“I clothed myself in righteousness and it robed me; Justice was my cloak and turban.” Job 29:14 (The Israel Bible™)
A new hijab-sporting doll modeled on the Muslim Olympic fencer Ibtihaj Muhammad will join the Barbie line in 2018, Mattel announced last week.
Part of the company’s “Shero” collection highlighting real-life women inspiring new generations, the new doll, outfitted in fencing garb, is modestly covered up from head to toe. She is the first Barbie ever to flaunt the hijab, a traditional headscarf worn by many Muslim women.
Muhammad was the first US Olympic athlete to compete wearing a hijab. At the 2016 Rio Olympics, she also became the first Muslim American woman ever to take home a medal when she won a bronze in fencing.
Upon seeing her doll for the first time at the Glamour Women of the Year Summit, Muhammad called it a “perfect hijab moment”. She said that she had often sewn mini hijabs onto her own Barbie dolls as a child.
“I’m proud to know that little girls everywhere can now play with a Barbie who chooses to wear hijab,” the athlete tweeted.
Thank you @Mattel for announcing me as the newest member of the @Barbie #Shero family! I’m proud to know that little girls everywhere can now play with a Barbie who chooses to wear hijab! This is a childhood dream come true 😭💘 #shero pic.twitter.com/py7nbtb2KD
— Ibtihaj Muhammad (@IbtihajMuhammad) November 13, 2017
The new hijab-wearing doll wears a fencing uniform and comes with a foil and helmet. Unlike the original large-busted and small-waisted Barbies, she has a muscled, athletic build.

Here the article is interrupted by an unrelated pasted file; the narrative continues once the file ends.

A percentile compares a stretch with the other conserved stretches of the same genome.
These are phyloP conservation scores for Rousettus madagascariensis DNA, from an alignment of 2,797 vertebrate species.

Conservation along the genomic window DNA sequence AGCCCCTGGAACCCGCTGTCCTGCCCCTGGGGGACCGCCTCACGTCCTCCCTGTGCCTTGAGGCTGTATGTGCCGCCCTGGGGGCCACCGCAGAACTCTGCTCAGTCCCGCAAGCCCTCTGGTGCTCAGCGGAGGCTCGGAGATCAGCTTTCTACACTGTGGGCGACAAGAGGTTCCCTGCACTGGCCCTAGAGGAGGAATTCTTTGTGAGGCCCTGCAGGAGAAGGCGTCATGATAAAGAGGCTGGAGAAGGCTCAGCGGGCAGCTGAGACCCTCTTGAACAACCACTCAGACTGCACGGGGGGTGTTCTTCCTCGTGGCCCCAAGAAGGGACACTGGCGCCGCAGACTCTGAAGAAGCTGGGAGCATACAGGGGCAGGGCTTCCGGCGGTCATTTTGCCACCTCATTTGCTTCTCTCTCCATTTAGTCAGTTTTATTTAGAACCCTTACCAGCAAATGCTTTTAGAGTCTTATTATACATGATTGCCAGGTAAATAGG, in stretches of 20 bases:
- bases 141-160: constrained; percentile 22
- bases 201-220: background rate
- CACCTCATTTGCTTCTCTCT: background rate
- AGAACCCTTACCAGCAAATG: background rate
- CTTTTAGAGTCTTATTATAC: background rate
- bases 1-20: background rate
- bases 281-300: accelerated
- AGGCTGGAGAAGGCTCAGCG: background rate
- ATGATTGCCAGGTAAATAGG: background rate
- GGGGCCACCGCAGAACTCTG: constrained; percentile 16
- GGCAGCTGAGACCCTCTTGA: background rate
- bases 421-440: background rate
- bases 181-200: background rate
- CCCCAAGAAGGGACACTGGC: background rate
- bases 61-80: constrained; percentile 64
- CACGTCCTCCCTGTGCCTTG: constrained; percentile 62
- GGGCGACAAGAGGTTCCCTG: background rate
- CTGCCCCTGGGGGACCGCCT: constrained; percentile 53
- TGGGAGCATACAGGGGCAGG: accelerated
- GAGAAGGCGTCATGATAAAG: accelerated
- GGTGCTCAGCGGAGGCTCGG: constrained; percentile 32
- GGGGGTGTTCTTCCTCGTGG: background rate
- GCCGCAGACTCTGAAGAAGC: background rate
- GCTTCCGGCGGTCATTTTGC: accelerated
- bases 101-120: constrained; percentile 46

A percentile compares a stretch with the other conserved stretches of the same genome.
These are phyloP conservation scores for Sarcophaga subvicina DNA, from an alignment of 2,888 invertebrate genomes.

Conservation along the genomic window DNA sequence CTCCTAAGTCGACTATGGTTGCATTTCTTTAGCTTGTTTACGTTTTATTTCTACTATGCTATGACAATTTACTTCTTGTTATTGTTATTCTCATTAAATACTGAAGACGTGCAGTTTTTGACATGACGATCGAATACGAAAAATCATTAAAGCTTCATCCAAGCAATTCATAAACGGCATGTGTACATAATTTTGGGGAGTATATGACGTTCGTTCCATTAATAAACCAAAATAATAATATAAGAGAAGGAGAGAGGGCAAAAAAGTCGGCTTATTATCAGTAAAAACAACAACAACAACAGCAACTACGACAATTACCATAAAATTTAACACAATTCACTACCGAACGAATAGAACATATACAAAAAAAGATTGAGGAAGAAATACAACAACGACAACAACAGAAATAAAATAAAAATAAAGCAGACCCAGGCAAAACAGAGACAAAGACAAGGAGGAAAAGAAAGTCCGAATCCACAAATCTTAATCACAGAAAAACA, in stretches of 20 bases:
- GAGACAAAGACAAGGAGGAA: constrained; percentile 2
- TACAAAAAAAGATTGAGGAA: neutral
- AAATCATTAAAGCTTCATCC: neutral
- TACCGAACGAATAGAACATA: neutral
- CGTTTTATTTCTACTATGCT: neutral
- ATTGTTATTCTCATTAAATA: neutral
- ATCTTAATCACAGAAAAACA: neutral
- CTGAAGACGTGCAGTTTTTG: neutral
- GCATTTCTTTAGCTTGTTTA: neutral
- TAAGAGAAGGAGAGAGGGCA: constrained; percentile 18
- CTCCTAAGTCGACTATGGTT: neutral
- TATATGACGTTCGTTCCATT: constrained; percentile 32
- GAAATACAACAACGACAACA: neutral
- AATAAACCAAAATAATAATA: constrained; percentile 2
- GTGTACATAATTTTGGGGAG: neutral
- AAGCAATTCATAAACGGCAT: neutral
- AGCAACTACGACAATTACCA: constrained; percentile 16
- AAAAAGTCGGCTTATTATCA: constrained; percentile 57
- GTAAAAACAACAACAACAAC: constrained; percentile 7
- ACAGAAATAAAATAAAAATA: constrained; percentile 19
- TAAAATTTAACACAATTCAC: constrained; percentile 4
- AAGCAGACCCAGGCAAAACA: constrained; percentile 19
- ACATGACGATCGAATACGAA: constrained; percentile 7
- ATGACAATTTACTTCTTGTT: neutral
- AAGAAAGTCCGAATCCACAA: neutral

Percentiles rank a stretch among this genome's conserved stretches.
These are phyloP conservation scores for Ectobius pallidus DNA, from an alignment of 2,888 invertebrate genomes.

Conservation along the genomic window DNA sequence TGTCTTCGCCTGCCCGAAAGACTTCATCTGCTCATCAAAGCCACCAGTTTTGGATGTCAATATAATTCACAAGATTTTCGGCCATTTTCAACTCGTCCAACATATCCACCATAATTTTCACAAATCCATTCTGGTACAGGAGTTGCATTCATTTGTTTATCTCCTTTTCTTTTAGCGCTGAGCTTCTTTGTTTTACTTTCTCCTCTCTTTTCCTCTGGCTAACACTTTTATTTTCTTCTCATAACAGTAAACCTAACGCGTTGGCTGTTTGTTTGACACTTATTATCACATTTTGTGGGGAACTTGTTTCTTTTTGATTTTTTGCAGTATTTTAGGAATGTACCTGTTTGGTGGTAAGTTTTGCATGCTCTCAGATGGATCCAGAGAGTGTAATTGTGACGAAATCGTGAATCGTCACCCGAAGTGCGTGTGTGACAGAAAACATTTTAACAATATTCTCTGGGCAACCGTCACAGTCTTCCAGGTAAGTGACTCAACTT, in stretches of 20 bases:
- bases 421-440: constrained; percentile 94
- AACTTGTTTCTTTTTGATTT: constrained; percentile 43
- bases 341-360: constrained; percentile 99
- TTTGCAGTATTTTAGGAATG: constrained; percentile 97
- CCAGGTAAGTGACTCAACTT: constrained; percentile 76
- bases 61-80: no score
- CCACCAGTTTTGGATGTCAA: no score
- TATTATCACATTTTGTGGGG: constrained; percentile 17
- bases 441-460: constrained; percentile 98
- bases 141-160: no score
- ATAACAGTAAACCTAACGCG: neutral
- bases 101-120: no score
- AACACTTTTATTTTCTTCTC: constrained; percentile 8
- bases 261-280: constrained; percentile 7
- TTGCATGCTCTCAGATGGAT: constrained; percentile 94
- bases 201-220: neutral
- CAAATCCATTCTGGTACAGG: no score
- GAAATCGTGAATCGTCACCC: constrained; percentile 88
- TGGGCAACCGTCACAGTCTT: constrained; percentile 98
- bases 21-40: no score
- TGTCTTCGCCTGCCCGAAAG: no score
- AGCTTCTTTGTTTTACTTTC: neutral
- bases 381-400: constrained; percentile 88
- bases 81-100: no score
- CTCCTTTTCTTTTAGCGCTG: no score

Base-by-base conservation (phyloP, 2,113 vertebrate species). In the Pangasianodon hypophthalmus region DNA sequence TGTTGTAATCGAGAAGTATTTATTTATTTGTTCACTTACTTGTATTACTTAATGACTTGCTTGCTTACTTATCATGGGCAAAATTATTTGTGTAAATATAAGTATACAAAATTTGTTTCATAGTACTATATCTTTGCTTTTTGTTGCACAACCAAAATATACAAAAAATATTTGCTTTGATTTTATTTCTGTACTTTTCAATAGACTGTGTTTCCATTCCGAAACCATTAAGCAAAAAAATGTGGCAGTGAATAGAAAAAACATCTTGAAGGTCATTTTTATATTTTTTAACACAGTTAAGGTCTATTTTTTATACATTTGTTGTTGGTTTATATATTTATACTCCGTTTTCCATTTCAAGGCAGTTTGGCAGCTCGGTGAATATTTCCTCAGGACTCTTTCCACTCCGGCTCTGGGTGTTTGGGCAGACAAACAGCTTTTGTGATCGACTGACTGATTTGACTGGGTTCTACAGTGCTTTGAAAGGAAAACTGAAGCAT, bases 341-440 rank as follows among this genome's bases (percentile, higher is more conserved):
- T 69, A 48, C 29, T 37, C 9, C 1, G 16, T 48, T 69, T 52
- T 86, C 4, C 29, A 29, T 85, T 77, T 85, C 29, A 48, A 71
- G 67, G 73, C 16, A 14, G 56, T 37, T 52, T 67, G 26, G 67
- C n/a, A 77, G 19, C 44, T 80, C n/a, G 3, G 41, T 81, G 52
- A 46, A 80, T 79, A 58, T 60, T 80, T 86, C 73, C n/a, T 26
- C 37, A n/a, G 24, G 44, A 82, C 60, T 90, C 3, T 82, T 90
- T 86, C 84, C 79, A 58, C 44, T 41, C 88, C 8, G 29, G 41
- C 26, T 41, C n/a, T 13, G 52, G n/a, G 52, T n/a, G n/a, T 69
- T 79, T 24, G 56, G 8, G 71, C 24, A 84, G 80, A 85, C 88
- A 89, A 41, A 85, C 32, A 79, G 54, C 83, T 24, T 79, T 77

Intended to celebrate diversity and achievement, the doll will help young girls embrace what makes them stand out, said a Mattel executive.
“Ibtihaj is an inspiration to countless girls who never saw themselves represented,” Sejal Shah Miller, vice president of global marketing for Barbie, told online magazine Dezeen.
In 2016, Mattel rolled out a new line of more ‘diverse’ Barbies featuring several different body types and seven different skin tones in response to criticism of its traditional blond-haired, blue-eyed hourglass-shaped doll.
The hijab and other Muslim coverings for women have become controversial in many countries, especially since refugee populations have shifted religious and cultural demographics in Europe over the past few years. The headscarf is often considered a symbol of failed integration and culture clash.
Many European nations have banned the burka, a full body covering, and any Islamic clothing which veils the face. In France, students below university age may not wear any religious symbols or clothes, including the hijab.
In some Arab states, like Saudi Arabia and Iran, all women are required to wear the hijab.